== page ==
When Depositors Pay Banks And Banks Pay Borrowers: New Report Analyzes The Financial-Stability Risk Of Negative Interest Rates by Federal Financial Analytics
Federal Financial Analytics finds that ultra-low rates pose significant systemic risk that could be especially vulnerable in current, fragile market conditions – sudden shock to new credit, funding flows into physical cash/virtual currency, MMF disruption, panic yield-chasing
WASHINGTON, DC, September 8, 2015 – A new report today lays out what would happen if the Federal Reserve is forced to go below the zero-lower bound (ZLB) in nominal interest rates by slow growth or market stress. Federal Financial Analytics, Inc. (FedFin) makes it clear that the Federal Reserve devoutly hopes policy actions that force nominal rates below the ZLB are a last-ditch action, but market turmoil and the looming U.S. fiscal-policy crisis make below-ZLB rates all too possible. If the FRB allows rates to fall below the ZLB, pushes them there, or is powerless to stop it, then severe financial-market stress is virtually assured, the FedFin report concludes.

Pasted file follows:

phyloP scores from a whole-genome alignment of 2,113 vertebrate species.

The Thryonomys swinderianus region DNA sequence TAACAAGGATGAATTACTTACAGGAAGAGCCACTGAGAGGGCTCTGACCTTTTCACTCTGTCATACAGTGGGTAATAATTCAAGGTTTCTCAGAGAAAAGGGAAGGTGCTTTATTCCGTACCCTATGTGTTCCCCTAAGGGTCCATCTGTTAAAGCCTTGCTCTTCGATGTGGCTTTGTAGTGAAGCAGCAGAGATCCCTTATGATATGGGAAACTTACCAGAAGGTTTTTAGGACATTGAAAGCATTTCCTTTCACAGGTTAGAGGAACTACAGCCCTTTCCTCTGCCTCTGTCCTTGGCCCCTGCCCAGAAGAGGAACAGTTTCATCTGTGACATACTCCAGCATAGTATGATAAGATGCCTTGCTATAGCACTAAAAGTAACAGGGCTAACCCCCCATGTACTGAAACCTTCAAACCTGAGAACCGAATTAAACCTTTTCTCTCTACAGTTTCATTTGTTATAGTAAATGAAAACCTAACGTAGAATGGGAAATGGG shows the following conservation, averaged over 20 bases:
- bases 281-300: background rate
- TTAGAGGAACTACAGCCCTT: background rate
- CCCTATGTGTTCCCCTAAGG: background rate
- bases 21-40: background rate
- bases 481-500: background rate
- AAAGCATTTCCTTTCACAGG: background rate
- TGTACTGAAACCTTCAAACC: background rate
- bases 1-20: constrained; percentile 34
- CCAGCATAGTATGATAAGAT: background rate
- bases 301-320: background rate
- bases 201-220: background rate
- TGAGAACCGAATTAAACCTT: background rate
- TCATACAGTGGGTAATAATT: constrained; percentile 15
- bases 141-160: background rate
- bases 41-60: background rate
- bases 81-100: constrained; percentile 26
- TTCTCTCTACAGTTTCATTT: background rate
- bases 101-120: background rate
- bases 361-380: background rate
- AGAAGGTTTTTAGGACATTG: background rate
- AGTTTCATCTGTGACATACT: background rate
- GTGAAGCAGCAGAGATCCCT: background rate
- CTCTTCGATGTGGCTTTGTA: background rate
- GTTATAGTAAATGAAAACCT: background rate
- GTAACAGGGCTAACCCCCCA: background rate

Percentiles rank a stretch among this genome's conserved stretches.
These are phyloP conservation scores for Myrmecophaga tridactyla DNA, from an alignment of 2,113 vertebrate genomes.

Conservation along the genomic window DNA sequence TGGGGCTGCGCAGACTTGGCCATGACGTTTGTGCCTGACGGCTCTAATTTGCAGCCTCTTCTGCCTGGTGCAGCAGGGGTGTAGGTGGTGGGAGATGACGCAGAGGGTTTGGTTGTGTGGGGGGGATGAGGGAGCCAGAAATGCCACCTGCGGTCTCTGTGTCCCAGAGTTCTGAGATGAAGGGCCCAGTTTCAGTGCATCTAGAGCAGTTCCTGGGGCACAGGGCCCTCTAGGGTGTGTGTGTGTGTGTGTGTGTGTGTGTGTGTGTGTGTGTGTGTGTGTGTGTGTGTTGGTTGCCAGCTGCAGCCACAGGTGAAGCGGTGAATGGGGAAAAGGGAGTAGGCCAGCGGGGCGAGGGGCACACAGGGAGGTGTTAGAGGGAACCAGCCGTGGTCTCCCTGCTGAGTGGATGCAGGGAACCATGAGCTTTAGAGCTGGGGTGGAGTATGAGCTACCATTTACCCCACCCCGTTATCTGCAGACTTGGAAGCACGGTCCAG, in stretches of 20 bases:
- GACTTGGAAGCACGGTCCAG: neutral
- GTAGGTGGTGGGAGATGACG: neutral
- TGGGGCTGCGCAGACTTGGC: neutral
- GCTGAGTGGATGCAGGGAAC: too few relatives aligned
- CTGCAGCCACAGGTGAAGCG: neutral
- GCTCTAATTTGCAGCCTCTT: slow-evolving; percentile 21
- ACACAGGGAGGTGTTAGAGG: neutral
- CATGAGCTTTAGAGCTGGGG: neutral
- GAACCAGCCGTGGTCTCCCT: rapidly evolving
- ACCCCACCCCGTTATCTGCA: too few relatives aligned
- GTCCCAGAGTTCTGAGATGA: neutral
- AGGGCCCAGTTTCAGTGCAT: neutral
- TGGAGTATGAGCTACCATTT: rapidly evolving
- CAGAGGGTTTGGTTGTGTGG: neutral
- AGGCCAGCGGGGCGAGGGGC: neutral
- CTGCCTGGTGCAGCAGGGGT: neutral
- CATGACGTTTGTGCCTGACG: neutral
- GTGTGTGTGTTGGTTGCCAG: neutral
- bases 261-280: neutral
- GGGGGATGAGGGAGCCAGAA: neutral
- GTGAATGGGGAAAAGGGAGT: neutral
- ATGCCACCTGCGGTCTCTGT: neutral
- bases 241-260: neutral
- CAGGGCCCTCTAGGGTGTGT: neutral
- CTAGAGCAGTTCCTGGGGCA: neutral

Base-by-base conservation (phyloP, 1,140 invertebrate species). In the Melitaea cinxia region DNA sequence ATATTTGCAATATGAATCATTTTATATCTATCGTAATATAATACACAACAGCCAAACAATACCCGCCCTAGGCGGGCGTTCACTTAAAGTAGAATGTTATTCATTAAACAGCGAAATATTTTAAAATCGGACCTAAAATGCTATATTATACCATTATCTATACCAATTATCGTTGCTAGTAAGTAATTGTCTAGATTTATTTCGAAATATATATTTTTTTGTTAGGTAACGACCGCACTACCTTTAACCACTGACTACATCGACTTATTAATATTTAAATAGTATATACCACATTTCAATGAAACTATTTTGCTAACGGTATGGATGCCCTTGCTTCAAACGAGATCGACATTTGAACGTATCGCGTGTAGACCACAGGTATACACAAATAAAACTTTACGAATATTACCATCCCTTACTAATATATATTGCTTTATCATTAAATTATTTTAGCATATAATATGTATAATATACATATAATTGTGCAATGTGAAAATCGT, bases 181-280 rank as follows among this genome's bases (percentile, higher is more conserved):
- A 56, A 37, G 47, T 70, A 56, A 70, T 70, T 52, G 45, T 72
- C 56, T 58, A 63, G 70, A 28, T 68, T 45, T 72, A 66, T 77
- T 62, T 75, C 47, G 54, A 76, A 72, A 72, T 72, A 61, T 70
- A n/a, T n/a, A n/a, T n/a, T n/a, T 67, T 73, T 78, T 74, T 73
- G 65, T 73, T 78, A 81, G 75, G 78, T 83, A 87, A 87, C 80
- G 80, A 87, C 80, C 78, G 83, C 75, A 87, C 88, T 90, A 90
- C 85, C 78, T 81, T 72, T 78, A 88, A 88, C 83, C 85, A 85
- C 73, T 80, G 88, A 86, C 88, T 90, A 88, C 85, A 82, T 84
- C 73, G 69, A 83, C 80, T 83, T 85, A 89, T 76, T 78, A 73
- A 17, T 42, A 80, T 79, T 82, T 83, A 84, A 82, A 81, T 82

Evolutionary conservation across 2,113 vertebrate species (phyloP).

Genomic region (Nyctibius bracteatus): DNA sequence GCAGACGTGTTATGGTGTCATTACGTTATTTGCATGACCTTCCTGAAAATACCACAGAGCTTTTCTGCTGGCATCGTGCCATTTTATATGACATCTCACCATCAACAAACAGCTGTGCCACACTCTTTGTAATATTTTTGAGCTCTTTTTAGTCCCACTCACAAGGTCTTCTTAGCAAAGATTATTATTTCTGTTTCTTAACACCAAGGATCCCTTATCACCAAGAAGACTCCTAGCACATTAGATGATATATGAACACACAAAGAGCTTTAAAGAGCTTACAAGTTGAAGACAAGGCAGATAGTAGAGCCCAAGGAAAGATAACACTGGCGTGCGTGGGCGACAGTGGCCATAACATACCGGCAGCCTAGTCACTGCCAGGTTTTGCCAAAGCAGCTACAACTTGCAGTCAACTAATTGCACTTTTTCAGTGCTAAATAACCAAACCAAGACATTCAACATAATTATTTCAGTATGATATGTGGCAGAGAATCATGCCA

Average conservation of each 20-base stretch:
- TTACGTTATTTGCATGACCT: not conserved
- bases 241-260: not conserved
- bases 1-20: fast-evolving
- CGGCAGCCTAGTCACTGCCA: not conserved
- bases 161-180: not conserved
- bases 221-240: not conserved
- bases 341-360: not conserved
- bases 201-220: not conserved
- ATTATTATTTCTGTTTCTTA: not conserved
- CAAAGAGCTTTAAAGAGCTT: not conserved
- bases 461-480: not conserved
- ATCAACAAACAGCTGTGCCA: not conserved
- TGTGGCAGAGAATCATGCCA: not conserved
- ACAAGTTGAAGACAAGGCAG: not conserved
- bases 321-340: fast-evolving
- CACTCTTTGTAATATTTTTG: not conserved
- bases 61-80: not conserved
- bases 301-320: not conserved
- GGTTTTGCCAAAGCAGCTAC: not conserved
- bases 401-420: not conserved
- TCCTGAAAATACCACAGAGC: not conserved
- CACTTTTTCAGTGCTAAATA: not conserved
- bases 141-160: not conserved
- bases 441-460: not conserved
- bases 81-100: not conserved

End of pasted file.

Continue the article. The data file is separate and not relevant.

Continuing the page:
“The Federal Reserve has no ammunition left with which to handle crises or promote growth. We are already in a market struggling with negative real rates,” said FedFin managing partner Karen Shaw Petrou. “We all know this in the rates we get from banks and those we are charged for high-quality loans,” she continued. “What happens if negative interest rates are no longer real, but also nominal – that is, when we have to pay banks to safeguard our money and – at least in theory – banks pay us to borrow? No one knows because it’s never happened here before, but the consequences are grave and warrant immediate, careful central-bank consideration and urgent protective action by financial-services firms and their customers.”
Key points in the new FedFin study include:
- Rates below the ZLB are not hypothetical because key policy-makers are considering them given the inability of the Federal Reserve to drop rates from current levels or acquire still more assets in any QE4 exercise.